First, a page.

In short, world competition that the World Trade Organisation (WTO) aims to introduce is altogether unfair, inappropriate and disloyal.
Unfair because TNCs from the North have at their disposal highly developed technology and experience in agricultural industry that can only lead to the disappearance of traditional agriculture which has no means to defend itself. “In general (traditional agriculture) is not in a position to survive competition with powerful transnationals which benefit from strong economy of scale, from large capital investment and technology, and which have good access to world markets. The technological and management skills brought by investors render then more competitive compared to local producers.”1
Inappropriate because free trade doesn’t correspond to any real need but serves the profits of TNCs and the enrichment of elites.
Disloyal not only because agriculture is subsidised in countries of the North but also because “on the one hand foreign investors are strongly encouraged, and on the other hand small scale producers are subjected to significant constraints particularly an inequitable fiscal burden designed to discourage them.”2 And finally TNCs are not subjected to any controls.
Ecological and Sanitary Consequences:
The system of intensive agricultural production, which allows such an international competition, represents a danger for consumers’ health and for biodiversity, since only high yield species are selected for reproduction. Mad Cow disease has seriously affected beef trade in Great Britain and has resulted in the slaughtering of 165’000 cows because of the risk of transmission to humans. We do not know yet the magnitude of the recent scandal that surfaced in Belgium with the chicken contaminated by dioxin. Farmers are now becoming wary of intensive agricultural production and the general public has learnt the lesson that nature cannot be squeezed like a lemon. It is no prophecy to say that if adequate measures are not taken, similar cases such as mad cows or chickens with dioxin will recur and multiply.
Genetically modified organisms (GMOs), under cover of higher productivity, help agricultural profits go to TNCs, they lead to an additional reduction in biodiversity and in food security in countries of the South. Furthermore, the long-term ecological and sanitary effects that these organisms could have are completely unknown.
Meeting Food Requirements of the Global Population?
Contraryto the claim by firms commercialising them, GMOs are not a solution to satisfy future food requirements in developing countries. Should they monopolise agronomic research effort to the detriment of other solutions GMOs could have in this field too a negative impact.
Mr. Danilo Türk has said ” free market has never been able to create the conditions under which the economic, social and cultural rights of all citizens could be satisfied and fulfilled”3. International free trade of food has little or nothing to do with the satisfaction of human needs. On a global level, the role of international food trade is not to ensure adequate nutrition, but to meet an effective demand, to wit a solvable demand. This is why the majority of agricultural trade is developing between populations that are already well nourished.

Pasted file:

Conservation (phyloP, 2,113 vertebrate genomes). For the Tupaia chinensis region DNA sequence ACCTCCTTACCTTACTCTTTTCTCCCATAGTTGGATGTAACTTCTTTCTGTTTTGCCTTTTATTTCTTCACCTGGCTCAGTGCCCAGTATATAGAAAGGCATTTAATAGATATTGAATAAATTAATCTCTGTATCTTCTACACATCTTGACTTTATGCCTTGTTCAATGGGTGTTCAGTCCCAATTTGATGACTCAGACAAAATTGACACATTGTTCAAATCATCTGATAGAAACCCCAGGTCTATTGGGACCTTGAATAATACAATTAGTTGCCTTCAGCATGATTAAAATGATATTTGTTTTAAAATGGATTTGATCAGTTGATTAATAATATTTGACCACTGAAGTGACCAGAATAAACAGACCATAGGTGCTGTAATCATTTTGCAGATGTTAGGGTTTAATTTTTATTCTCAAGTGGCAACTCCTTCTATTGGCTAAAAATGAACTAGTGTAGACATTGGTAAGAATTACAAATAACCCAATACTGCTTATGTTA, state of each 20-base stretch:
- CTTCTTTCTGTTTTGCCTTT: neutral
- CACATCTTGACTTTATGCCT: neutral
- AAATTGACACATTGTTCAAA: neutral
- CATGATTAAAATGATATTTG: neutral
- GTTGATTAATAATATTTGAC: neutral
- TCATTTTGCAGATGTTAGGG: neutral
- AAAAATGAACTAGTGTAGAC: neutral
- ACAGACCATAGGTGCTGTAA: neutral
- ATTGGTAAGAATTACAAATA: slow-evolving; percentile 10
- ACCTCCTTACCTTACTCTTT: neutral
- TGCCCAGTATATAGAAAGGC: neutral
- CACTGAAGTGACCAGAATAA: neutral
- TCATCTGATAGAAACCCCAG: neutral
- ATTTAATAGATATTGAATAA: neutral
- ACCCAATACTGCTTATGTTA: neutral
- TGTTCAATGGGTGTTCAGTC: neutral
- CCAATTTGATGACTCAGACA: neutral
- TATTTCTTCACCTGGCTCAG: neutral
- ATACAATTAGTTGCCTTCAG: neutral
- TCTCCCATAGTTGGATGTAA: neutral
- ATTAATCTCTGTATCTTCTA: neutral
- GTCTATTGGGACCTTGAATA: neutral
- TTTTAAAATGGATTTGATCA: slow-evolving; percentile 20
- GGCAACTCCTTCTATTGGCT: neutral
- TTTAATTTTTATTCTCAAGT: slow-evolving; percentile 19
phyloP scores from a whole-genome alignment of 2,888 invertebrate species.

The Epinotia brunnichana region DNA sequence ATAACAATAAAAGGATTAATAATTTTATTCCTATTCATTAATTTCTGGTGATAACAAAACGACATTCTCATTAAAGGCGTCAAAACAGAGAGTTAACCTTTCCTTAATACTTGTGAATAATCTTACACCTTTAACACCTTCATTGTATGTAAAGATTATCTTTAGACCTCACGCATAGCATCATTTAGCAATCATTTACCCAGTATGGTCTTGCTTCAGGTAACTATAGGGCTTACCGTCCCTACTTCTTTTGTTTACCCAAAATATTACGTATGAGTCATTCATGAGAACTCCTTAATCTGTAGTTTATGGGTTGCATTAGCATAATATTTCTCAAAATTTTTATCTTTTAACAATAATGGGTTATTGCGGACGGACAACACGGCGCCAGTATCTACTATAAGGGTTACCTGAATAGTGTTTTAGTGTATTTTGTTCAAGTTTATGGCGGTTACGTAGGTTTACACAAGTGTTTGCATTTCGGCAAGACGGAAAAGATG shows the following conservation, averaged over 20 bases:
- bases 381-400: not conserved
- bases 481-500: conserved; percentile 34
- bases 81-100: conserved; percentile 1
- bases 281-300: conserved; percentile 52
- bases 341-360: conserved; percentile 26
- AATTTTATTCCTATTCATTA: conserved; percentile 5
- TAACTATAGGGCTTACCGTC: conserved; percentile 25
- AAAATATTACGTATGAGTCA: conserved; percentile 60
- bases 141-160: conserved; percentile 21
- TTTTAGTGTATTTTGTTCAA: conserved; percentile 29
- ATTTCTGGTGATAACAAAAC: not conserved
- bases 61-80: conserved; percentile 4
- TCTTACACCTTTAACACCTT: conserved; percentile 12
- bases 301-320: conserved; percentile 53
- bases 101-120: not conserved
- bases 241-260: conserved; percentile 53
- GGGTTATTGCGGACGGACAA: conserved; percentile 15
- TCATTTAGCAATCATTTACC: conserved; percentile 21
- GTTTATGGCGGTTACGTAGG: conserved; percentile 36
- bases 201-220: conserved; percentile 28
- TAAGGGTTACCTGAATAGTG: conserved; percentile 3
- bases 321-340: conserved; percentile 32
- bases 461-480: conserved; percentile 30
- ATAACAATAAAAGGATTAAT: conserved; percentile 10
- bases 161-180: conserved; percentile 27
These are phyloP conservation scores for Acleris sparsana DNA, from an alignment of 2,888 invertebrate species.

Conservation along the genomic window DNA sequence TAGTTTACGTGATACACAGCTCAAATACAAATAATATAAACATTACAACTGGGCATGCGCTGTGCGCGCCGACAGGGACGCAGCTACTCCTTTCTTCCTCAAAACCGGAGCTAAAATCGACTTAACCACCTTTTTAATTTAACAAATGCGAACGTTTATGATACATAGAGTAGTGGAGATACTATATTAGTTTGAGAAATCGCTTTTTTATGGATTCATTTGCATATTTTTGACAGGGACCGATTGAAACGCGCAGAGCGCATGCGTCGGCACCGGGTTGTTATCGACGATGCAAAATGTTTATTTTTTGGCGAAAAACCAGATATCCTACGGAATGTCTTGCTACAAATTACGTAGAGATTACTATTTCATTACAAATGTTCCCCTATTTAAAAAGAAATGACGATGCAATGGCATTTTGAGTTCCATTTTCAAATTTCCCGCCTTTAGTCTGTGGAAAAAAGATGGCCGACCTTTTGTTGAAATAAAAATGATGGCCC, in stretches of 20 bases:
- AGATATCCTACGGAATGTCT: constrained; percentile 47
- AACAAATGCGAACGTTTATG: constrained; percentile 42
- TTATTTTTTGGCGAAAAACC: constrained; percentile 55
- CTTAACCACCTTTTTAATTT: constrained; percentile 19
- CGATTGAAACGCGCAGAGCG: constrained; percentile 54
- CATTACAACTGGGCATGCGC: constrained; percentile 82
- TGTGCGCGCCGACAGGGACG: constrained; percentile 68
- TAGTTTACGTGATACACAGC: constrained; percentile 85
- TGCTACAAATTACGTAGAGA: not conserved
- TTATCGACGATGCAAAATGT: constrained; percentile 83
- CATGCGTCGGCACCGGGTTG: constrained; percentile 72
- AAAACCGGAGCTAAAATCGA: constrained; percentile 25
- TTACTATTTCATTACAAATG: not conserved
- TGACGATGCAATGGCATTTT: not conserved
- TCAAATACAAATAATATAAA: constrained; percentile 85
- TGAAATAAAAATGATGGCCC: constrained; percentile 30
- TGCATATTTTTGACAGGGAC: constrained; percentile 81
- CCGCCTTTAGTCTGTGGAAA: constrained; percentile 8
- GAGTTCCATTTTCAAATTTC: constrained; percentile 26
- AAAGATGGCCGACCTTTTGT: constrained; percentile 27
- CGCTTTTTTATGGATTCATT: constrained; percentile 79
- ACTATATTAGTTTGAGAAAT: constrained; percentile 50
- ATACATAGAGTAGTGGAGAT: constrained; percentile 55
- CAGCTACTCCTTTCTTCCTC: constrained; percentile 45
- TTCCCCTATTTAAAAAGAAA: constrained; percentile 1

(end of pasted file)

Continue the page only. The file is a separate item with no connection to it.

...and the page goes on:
A clear example is the trade in grain such as maize, 60% of which is for livestock feed rather than for human consumption. (A highly inefficient way of converting protein into energy. Meat proteins are over 10 times more expensive than lentils or grain proteins). This example should make us think about productivity in terms of energetic and environmental costs and we should conclude that certain agricultural methods use more energy than they produce.
On an international level, hunger is not the result of absolute shortage. There is more than enough to feed everyone and yet there are more undernourished people than ever before. This is not a demographic problem but a problem of means of production, of distribution and of unequal buying power. In addition to global food insecurity, free market in agriculture reinforces the structures leading to poverty in reducing people’s capacity to grow their food or to acquire it .
In rich countries too, poverty and hunger are a reality:
There are for example mountains of food in Great Britain and kilometres of food shelves in supermarkets, but one fifth of British population cannot afford a balanced diet because of rising unemployment and cuts in public funding. Five companies control 70% of the food market in Great Britain. The more the food production system is centralised the more food insecurity rises in rich countries.
When we speak of human rights it is imperative to have a global approach so as ” to give true meaning to the concept of indivisibility and interdependence of all human rights “4. In this context the right to decent food must be defended just as much as the right to live. But in signing a series of trade agreements, such as the ones concerning liberalising agriculture as we have seen above, most states endanger the lives of their citizens. If we cannot demand that each state satisfy the food needs of its citizens, we have the right to demand that each state create the necessary conditions to fulfil those needs (as stipulated in article 11 of the International Pact on economic, social and cultural rights), and therefore do not accept conditions that thwart this fundamental right. Must it be reminded that implementing human rights is compulsory for each state, and not optional?
We demand that a study be made within the Sub-commission on the effects of free trade and the GATT and WTO treaties on human rights especially in the agricultural field.